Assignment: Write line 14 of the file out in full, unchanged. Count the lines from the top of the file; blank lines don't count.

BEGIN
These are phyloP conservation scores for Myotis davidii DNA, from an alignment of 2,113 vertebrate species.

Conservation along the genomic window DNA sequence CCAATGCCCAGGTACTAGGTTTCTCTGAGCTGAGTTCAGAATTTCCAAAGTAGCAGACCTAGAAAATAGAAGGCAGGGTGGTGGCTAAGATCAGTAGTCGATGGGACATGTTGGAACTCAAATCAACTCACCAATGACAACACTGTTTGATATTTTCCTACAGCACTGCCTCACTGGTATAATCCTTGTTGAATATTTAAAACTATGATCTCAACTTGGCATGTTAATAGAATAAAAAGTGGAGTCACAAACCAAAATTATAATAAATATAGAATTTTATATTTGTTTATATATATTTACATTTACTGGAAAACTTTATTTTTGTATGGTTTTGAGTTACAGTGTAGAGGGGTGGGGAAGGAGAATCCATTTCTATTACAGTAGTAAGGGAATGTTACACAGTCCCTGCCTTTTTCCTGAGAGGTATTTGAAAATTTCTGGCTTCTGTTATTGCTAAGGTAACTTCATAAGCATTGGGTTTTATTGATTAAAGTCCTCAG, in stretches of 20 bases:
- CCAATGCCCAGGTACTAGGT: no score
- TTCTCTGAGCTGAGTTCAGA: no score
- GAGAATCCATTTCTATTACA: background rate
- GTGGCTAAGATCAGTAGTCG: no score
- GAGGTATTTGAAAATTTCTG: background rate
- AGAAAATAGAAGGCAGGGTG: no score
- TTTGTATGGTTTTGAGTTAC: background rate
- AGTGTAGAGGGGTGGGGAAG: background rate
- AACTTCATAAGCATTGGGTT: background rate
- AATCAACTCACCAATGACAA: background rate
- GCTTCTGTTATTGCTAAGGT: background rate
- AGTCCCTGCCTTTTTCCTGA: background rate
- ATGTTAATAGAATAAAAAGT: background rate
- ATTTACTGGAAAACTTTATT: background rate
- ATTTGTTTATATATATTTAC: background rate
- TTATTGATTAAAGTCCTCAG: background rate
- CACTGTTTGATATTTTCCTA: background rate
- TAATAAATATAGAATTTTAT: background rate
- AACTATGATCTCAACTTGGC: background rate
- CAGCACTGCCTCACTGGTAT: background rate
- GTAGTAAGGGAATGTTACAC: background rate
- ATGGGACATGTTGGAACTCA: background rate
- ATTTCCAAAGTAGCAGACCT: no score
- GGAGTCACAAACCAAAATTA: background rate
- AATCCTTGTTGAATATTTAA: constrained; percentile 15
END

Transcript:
- AGTCCCTGCCTTTTTCCTGA: background rate